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April is Bowel Cancer Awareness Month and GPs in Richmond are reminding local people to keep an eye out for the signs and symptoms of the disease. 

Bowel cancer is the second biggest cancer killer in the UK.  However, if diagnosed in the early stages, the disease is highly treatable. On average, 87 people are diagnosed with bowel cancer across Richmond every year, with around 30 people dying from the disease annually. Regular screenings can be a real lifesaver – but unfortunately, the number of people attending screening programmes in Richmond lags behind the national average. 
 
Many people are a bit embarrassed to talking to their GP about their bowels.  However, there’s no need to be shy, says Dr Graham Lewis, a local GP and Chair of Richmond Clinical Commissioning Group (CCG). As a GP, he’s seen it all before – and more.
 
“Our bowels aren't always on the top of our list of things we choose to talk about but it’s important that we do,” he says.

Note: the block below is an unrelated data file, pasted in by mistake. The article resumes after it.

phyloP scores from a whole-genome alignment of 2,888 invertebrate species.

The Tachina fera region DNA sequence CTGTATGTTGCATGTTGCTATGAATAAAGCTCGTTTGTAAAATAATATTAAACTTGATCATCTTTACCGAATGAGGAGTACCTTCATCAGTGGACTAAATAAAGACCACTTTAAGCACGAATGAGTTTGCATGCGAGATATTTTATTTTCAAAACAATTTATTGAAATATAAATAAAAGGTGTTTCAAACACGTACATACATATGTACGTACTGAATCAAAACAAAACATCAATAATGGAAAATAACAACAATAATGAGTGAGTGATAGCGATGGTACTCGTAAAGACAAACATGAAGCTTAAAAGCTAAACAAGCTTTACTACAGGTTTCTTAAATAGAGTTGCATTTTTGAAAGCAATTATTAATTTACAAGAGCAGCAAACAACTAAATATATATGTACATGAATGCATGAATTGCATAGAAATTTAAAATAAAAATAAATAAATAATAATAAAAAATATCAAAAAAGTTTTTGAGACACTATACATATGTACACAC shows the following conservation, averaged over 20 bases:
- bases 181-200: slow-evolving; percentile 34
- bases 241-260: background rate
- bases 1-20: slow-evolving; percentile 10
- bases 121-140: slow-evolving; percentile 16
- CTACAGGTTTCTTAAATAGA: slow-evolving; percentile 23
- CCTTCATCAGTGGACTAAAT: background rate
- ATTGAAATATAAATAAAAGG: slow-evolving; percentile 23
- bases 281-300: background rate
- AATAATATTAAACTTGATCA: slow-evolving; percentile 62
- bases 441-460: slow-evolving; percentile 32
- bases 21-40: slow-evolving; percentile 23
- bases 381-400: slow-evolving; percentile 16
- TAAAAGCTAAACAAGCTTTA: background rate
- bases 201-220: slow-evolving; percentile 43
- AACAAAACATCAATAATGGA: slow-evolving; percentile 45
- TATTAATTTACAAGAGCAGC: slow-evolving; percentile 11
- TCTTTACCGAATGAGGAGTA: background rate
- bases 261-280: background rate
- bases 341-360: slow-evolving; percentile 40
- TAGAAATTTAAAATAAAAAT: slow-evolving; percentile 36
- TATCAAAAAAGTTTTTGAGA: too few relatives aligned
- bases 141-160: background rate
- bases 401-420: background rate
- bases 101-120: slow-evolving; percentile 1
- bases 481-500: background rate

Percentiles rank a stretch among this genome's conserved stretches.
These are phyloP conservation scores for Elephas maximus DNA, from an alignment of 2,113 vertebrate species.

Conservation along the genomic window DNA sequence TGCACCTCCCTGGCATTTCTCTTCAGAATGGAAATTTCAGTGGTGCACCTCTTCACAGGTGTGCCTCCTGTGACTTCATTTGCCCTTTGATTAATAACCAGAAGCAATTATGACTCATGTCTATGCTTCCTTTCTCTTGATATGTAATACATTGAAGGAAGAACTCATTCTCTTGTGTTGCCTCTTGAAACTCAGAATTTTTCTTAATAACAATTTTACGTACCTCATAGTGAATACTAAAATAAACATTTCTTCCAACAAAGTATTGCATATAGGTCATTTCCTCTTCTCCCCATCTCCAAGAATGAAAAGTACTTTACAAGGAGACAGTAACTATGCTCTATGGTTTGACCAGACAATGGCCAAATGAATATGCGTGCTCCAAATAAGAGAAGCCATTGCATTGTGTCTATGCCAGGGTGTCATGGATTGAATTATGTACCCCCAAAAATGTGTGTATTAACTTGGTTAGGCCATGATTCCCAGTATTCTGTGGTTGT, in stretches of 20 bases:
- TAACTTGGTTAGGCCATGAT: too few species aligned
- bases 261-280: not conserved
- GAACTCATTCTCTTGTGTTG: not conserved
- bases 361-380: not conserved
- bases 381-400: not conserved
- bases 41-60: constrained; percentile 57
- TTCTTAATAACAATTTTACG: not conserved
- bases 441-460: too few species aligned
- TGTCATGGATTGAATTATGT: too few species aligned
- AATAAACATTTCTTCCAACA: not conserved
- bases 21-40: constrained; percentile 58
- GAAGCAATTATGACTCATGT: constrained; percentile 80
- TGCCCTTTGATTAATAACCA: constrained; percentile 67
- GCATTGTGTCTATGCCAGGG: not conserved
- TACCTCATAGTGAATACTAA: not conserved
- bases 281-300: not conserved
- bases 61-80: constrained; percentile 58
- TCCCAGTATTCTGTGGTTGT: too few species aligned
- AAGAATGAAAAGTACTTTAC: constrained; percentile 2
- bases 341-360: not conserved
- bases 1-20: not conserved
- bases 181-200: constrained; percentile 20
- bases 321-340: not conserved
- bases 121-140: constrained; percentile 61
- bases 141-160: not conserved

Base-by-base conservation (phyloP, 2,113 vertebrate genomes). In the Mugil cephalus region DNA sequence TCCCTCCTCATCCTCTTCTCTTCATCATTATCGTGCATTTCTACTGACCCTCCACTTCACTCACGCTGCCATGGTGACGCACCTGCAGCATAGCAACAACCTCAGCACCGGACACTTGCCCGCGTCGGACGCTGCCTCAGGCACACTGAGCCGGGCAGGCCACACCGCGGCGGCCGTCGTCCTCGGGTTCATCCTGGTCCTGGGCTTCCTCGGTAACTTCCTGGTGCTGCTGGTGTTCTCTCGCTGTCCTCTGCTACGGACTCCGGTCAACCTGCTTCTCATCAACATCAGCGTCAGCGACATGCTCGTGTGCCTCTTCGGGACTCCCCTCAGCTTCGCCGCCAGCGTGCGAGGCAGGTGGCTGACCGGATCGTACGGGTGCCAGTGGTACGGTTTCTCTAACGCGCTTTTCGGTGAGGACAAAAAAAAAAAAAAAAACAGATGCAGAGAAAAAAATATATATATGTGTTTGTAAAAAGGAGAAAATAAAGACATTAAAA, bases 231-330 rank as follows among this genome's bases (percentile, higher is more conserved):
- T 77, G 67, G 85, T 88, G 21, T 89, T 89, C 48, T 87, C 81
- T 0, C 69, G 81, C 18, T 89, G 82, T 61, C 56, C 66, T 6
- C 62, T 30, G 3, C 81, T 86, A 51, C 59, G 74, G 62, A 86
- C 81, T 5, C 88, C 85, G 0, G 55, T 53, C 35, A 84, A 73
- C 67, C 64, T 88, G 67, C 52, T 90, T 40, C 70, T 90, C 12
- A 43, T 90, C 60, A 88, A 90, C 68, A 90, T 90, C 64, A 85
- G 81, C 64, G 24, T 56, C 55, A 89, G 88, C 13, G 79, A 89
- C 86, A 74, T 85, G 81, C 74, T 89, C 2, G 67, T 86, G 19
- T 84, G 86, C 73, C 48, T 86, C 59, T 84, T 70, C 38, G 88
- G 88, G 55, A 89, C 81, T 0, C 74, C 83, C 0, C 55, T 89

“Screening plays an important part in the fight against bowel cancer because the earlier the cancer is diagnosed, the greater the chance it can be cured completely.
“There’s also a lot of things you can do to help reduce your risk of bowel cancer, like trying to maintain a diet high in fibre by eating wholegrain foods such as brown rice and granary bread, and avoiding too many processed meats such as ham, bacon and sausages.”
 
Symptoms of bowel cancer may include, bleeding from the bottom and/or blood in your poo and/or a change in your normal bowel habit lasting three weeks or more. Other symptoms include extreme tiredness for no obvious reason and unexplained weight loss. If you notice these symptoms, speak to your GP.  They may be nothing to worry about – but it’s better to get checked out.
 
Older people are most at risk of bowel cancer, but younger people can be affected too. Currently, everyone between the ages of 60 and 69 who is registered with a GP is offered bowel cancer screening every two years. People in this age group will automatically be sent an invitation, then their screening kit, so they can do the test at home.
“Knowing the signs and symptoms and talking to your GP is so important” continues Dr Lewis.  “Too few people with bowel cancer are diagnosed in the early stages, when the disease is much easier to treat. So know what to look for, and if in doubt, talk to your GP.”
 
For more information on screening and symptoms go to NHS Choices at www.nhs.uk or visit Bowel Cancer UK.